Surrey Research Park

The government has announced plans to turn the UK into a global crypto-currency hub. This new plan will see stable-coins recognised as a standard payment type and regulated in the same way as normal currency. The Chancellor, Rishi Sunak has asked the Royal Mint to create an NFT and they will also introduce a ‘financial market infrastructure sandbox’ this will apparently allow companies to experiment and innovate.

Surrey Research Park is rapidly becoming a pioneering hub for crypto and many of the Park tenants, such as Gold-i, report significant plans for growth in this sector.

Gold-i takes great pride in its pioneering approach and tenacious work ethic, so there’s no surprise it bagged the title of Business Innovation of the Year at the 2021 Surrey Business Awards. The award was for the Gold-i Data Switch, which has added a whole new revenue stream to the business and enabled Gold-i to enter the hedge fund space.

This disruptive fintech company is renowned for shaking up the market by developing software to enhance the capabilities of foreign exchange (FX) brokers and hedge fund managers worldwide. Its broad product portfolio includes a multi-asset liquidity management platform, a liquidity bridge with risk management features and a real-time risk management and business intelligence tool. Its innovative Crypto Switch™ is a key focus for 2022, reflecting the increasing interest in crypto trading from institutional clients. This product enables brokers and fund managers to offer digital assets to clients and crypto market makers to distribute liquidity to Gold-i’s global client base.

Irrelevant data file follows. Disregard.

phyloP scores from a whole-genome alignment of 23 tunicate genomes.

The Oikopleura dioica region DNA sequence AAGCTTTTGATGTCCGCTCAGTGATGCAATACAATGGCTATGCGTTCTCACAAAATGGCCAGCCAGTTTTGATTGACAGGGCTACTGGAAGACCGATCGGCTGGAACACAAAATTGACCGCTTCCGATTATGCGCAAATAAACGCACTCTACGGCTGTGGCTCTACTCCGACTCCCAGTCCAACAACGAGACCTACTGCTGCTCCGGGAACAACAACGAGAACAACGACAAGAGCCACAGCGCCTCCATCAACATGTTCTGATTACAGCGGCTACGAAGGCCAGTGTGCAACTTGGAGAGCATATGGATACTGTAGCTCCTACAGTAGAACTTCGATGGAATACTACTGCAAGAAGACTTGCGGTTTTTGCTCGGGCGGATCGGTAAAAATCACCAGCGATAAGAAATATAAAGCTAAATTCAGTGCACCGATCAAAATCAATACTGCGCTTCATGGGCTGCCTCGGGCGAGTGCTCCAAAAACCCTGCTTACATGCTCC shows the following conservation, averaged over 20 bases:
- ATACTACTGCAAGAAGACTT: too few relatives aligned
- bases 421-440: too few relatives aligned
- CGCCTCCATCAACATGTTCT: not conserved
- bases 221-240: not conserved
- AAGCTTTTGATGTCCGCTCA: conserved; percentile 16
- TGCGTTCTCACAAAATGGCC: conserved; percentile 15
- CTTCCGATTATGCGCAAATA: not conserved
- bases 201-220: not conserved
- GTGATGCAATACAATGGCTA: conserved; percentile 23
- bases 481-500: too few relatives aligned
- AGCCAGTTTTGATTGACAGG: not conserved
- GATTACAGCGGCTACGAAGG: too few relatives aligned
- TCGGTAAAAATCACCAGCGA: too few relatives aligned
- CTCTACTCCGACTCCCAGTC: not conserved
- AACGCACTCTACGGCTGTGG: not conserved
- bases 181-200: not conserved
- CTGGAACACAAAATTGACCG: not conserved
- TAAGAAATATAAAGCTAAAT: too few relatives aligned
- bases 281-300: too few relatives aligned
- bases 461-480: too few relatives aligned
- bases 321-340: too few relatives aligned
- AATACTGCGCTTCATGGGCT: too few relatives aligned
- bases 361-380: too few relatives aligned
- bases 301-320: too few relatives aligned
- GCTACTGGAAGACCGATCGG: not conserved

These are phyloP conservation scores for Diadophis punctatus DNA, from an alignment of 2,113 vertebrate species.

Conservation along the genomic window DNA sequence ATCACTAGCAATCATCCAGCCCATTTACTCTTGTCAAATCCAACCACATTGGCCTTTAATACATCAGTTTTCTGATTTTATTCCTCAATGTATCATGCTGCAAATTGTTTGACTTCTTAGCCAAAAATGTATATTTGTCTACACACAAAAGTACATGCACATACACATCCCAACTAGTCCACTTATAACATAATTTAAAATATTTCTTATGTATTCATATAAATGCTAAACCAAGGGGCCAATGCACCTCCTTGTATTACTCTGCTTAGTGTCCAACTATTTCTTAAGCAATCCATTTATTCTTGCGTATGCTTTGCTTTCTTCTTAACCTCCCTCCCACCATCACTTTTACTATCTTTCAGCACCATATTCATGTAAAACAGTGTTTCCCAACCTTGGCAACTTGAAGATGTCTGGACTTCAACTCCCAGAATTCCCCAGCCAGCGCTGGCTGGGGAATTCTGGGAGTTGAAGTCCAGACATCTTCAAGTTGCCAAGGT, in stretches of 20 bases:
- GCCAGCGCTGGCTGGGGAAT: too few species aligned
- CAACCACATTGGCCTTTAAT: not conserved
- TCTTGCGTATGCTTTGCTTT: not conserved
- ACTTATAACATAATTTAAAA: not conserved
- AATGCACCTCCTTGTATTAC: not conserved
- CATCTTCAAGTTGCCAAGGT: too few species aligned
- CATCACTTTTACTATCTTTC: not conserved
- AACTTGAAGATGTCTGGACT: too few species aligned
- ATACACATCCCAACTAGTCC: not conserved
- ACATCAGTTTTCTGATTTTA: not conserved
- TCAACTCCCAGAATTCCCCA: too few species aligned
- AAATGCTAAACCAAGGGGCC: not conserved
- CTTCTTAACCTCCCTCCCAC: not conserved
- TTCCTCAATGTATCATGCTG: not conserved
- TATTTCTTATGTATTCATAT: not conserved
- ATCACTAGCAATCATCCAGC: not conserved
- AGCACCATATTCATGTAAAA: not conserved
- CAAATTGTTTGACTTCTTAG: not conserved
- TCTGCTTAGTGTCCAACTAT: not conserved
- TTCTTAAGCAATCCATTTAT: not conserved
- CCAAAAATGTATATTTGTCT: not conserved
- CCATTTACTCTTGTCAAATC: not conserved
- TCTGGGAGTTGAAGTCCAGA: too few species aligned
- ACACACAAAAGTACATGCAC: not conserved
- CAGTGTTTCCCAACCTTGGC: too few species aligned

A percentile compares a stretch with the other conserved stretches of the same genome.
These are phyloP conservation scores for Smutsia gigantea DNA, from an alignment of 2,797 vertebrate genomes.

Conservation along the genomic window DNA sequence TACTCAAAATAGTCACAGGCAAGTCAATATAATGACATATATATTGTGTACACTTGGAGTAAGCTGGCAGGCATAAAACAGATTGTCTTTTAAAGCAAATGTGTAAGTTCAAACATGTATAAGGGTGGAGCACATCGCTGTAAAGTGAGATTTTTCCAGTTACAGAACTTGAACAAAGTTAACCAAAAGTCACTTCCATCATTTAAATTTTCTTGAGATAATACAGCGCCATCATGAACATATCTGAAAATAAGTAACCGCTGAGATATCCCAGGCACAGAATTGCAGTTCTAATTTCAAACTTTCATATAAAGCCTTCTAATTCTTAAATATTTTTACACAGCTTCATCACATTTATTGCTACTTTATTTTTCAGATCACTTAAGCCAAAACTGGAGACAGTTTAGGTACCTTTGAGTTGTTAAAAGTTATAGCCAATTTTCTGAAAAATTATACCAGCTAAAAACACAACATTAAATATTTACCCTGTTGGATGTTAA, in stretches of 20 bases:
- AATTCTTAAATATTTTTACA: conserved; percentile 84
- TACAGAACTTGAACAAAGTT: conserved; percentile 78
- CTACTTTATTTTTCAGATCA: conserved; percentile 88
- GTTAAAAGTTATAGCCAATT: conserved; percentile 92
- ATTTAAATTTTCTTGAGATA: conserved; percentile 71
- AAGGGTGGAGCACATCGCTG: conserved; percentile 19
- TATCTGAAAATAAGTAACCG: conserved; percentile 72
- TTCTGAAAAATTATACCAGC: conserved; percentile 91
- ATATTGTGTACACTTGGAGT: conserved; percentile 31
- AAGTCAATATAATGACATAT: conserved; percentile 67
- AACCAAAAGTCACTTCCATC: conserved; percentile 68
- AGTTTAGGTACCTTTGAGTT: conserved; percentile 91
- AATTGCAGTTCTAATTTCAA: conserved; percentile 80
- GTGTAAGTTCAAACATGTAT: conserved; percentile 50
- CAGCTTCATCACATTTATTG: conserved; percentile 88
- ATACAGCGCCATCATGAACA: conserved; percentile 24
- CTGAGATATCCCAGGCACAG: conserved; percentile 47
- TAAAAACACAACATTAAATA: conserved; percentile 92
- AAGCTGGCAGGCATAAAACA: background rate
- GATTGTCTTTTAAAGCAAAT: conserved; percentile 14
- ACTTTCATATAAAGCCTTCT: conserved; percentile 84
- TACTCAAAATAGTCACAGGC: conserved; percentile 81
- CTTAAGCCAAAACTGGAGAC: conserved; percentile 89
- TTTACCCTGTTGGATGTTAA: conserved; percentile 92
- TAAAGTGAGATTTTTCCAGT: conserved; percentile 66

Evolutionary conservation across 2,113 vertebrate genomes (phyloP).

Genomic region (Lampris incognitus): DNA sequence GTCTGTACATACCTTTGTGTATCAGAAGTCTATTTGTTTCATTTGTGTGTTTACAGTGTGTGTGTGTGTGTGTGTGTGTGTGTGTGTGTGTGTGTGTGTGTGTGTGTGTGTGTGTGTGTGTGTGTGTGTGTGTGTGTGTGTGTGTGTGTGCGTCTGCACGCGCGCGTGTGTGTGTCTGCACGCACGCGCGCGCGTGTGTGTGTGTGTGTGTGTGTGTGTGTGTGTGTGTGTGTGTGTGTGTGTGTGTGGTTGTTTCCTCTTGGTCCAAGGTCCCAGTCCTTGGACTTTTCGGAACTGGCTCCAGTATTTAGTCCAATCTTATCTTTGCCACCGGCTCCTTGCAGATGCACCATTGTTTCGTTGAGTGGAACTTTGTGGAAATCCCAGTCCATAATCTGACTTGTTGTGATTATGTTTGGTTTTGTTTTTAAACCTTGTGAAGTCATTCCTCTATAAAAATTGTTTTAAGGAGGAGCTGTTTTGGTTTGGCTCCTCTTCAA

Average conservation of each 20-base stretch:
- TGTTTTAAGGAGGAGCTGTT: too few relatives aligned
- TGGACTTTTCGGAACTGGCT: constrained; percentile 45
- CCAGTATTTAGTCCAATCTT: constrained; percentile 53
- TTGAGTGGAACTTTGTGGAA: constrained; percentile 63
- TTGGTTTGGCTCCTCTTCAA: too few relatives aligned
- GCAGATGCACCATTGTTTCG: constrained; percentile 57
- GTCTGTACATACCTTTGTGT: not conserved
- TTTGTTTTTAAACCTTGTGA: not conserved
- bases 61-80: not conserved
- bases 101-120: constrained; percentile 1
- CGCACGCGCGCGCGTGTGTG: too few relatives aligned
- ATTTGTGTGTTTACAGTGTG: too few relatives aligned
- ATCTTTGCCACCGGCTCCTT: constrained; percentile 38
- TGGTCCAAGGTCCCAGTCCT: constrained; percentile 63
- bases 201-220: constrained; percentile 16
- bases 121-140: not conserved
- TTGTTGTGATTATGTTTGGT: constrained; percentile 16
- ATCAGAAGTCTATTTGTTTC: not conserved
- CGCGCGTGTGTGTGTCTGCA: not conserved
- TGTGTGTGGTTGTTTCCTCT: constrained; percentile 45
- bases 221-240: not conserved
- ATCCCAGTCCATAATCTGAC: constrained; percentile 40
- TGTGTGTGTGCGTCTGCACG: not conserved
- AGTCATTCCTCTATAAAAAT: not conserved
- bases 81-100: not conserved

“I am so proud of being a Surrey-based company and winning Surrey Business Award,” says CEO Tom Higgins. “It was special to be able to take a whole table at the awards evening so that my wonderful staff could share the excitement of our win.”

In an effort to push the boundaries, Gold-i continually invests in new product development, and all software is created by the in-house team at Surrey Research Park in Guildford. “When I started the company in 2008, I lived in Guildford, so wanted to have a local office,” says Tom. “I chose Surrey Research Park because the prices were very competitive and there was a good choice of offices available, but most importantly, the staff were so helpful and approachable, and have continued to be throughout the 13 years we’ve been here. As the business has grown, we’ve had the flexibility to upgrade our office by moving into an amazing new space on the same floor.”

Gold-i has a strong identity and clear corporate values, which, Tom explains, make it a great company to work for and work with. These are: innovate, get it done and have fun. The team is committed to going above and beyond to deliver for clients and have a “wear a loud shirt” attitude, with a focus on pushing boundaries without fear or failure. Gold-i, may the innovation and growth continue!

Another Park tenant is 22cans who’s new game Legacy has sold $57 million worth of NFTs. The latest game from Fable creator, Peter Molyneux is a big departure from his previous work. His studio at 22cans has teamed up with Gala Games, a publisher known for play-to-earn blockchain games, to make Legacy. This game is built around a kind of digital e-commerce platform with its own crypto called LegacyCoin where players create thingamabobs, trinkets, other fantastic creations and sell them on an in-game marketplace. Players buy land, make factories, and sell their goods. 

22Cans has completely sold out of its digital land NFTs. The company has made a total of $57.721 million from selling digital land based on ETH to USD conversions. That’s a huge chunk of revenues that’s roughly half of Ubisoft’s entire micro-transaction earnings made in Q3’21.